Wednesday, February 01, 2006

Rotterblog (3)

Jan 31, '06

There are two kinds of raccoons in Rotterdam: the kind you see in a Seijun Suzuki movie, and the kind I saw in the backyard of my hotel this morning. Or have I just gone totally f*cking nuts? I'll have to ask the concierge about it… Speaking of furry backyard animals, the piece Imentioned in an earlier blog with the fox in the museum is by Belgian artist Francis Alÿs and is called The Nightwatch. Just thought I'd give attribution where attribution is due.


Trading moving images for still ones during a film festival can cause one to have a strange sensation. Watching film after film, one's eyes are trained to see images that almost always reveal something new to the viewer in a few seconds or minutes, whereas still photos are frozen, they force the viewer's eye to wander around in that frozenness.

Raymond Depardon is known in the film community for his exceptional documentaries, which include the masterpiece Les années declic (a model for how autobiographical films should be made), and his "judicial trilogy", Faits Divers, Délits flagrants, and 10e chambre – Instants d'audience, which are simply as essential as any of the best films by Frederick Wiseman, the Maysles, or Ross McElwee (to cite just American documentarians).

Any film lover who digs Depardon, the filmmaker, should have a chance to see the work of Depardon, the photographer. It changed my perception of his work entirely. Depardon always struck me as having a hardnosed investigative reporter's eye, but now he seems to me like a sensitive outsider who is slightly embarrassed by what he's looking at. This is best embodied in his series of photos in a mental institution in Turin.

In a personal statement accompanying the series, Depardon writes, "I knew when I left that I would never under any circumstances return." He sounds ashamed – but his work never shows us the "quirky" surrealism that so many portraits of the mentally ill do. That would be too easy. Instead what we have is a painfully lonely look at lives which are completely foreign, frozen… The eye wanders, but one doesn't see progress; one only sees degradation. Powerful stuff.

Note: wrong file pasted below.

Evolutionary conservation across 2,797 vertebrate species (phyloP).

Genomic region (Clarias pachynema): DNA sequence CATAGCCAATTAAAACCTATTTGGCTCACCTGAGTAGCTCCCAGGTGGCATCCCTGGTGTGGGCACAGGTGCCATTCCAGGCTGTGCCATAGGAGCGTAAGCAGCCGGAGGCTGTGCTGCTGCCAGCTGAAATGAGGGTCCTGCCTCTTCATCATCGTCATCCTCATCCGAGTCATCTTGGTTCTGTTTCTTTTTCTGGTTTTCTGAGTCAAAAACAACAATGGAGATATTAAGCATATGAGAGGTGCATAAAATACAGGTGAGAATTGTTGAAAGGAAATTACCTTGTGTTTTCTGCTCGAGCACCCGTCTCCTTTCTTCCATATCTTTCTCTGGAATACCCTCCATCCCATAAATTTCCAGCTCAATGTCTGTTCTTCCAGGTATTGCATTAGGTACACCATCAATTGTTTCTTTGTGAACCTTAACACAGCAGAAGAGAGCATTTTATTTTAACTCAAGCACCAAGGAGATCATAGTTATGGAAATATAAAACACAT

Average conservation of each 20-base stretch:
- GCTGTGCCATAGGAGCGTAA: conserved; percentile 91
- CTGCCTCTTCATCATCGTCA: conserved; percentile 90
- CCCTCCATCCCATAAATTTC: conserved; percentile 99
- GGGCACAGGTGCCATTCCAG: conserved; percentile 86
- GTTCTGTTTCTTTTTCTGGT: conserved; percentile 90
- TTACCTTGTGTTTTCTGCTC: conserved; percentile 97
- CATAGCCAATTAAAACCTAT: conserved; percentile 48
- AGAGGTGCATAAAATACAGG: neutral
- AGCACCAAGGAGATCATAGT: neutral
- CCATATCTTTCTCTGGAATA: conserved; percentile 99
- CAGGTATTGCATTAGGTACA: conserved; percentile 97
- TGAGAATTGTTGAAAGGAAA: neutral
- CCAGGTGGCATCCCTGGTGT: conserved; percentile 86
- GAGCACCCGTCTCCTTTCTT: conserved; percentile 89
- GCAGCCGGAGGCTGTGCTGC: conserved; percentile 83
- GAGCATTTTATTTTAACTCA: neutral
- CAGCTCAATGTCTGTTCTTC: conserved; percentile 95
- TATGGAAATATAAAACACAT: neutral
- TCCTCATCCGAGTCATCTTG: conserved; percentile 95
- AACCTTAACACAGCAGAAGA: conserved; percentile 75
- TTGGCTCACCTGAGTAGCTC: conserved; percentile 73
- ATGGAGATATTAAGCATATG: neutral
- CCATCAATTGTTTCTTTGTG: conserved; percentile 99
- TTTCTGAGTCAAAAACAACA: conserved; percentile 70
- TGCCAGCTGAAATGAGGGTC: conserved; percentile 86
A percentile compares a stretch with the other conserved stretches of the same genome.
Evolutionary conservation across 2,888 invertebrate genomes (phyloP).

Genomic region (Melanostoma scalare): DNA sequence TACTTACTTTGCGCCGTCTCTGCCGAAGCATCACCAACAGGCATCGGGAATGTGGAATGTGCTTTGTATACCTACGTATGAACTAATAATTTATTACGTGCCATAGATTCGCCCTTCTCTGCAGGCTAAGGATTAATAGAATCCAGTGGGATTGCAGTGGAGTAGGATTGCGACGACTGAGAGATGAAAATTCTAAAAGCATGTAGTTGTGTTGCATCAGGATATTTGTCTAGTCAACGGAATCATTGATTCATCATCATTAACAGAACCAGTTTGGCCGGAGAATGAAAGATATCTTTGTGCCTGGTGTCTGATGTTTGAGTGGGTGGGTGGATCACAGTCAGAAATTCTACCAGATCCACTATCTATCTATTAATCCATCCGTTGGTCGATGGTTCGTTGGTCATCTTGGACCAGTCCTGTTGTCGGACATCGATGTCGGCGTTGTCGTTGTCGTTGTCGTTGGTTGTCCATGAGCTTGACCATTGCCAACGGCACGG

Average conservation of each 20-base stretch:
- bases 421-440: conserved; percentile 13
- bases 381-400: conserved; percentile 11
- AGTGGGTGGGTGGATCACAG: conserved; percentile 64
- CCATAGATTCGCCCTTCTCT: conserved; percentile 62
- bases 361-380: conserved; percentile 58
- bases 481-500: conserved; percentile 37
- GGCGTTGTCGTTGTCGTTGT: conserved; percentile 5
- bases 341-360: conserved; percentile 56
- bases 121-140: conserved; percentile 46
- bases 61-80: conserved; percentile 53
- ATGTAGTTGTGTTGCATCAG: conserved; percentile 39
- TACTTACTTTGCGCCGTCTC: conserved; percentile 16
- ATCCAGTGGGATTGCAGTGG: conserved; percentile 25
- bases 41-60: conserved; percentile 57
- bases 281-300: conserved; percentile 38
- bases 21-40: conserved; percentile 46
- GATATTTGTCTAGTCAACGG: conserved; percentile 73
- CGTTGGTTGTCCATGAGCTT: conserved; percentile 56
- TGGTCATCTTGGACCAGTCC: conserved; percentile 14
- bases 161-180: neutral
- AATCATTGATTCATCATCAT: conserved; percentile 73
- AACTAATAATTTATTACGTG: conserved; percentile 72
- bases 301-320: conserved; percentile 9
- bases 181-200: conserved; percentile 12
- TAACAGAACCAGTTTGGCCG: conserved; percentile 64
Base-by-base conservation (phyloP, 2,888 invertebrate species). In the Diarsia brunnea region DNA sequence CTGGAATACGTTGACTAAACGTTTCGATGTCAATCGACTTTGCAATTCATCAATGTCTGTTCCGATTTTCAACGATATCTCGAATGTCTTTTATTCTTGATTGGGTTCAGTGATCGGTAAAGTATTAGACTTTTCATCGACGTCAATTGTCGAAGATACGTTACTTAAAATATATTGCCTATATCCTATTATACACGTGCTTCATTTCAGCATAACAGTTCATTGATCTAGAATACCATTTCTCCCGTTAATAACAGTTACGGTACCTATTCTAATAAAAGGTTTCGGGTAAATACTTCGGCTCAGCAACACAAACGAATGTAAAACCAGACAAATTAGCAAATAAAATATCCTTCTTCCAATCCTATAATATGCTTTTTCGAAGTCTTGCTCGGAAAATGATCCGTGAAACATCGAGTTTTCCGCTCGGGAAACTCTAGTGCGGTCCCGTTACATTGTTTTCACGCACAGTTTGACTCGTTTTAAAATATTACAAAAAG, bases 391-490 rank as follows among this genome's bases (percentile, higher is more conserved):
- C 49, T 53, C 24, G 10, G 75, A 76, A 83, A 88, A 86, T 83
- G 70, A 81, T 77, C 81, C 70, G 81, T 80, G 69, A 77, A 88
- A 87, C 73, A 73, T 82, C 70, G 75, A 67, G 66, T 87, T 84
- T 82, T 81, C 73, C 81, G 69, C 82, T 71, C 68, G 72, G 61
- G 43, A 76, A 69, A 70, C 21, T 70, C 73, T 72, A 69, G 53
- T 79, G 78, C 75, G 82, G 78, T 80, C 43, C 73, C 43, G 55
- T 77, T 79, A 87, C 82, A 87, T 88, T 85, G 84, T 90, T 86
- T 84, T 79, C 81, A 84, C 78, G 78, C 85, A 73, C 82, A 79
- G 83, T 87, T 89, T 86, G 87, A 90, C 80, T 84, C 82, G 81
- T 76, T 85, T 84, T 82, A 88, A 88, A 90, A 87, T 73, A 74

More information at the Nederlands Fotomuseum site.

--Gabe Klinger


Brian said...

Actually, raccoons are strictly American animals (which is why there's a caged one in the scene where Pocahontas/Rebecca is presented to the queen in the New World), so whatever Gabe saw in his hotel backyard is either a fellow non-native traveler or something else merely raccoon-ish.

I've only seen two Depardon films yet: Profils paysans: l'approche and Quoi de neuf au Garet? and I have so say neither made a huge impression on me. I hope I get more chances to sample his work, film or still photography.

Gabe Klinger said...

Whatever I saw, it was very tanuki-like.

Bob Keser said...

Raccoons. Foxes. What next . . . weasels?

--Robert Keser

Vadim said...

Zach, thanks a lot for hosting these; I wasn't even keeping up enough to know that Rotterdam was on again. I'm especially glad to learn that Cavalier's been thriving - I was lucky enough to catch Therese once, and I'm pretty sure it's a masterpiece, but otherwise I'm in the dark and demand a retro like now - and surprised to find out that 10th District Court is an endgame, not a stand-alone work of awesomeness.

Zach, I'm also wondering if you're familiar with Ivens' How Yukong Moved The Mountains, if you're watching any of that at MoMA, and what you think. I posted on CM about The Oil Fields, and I'm too tired to recap it here.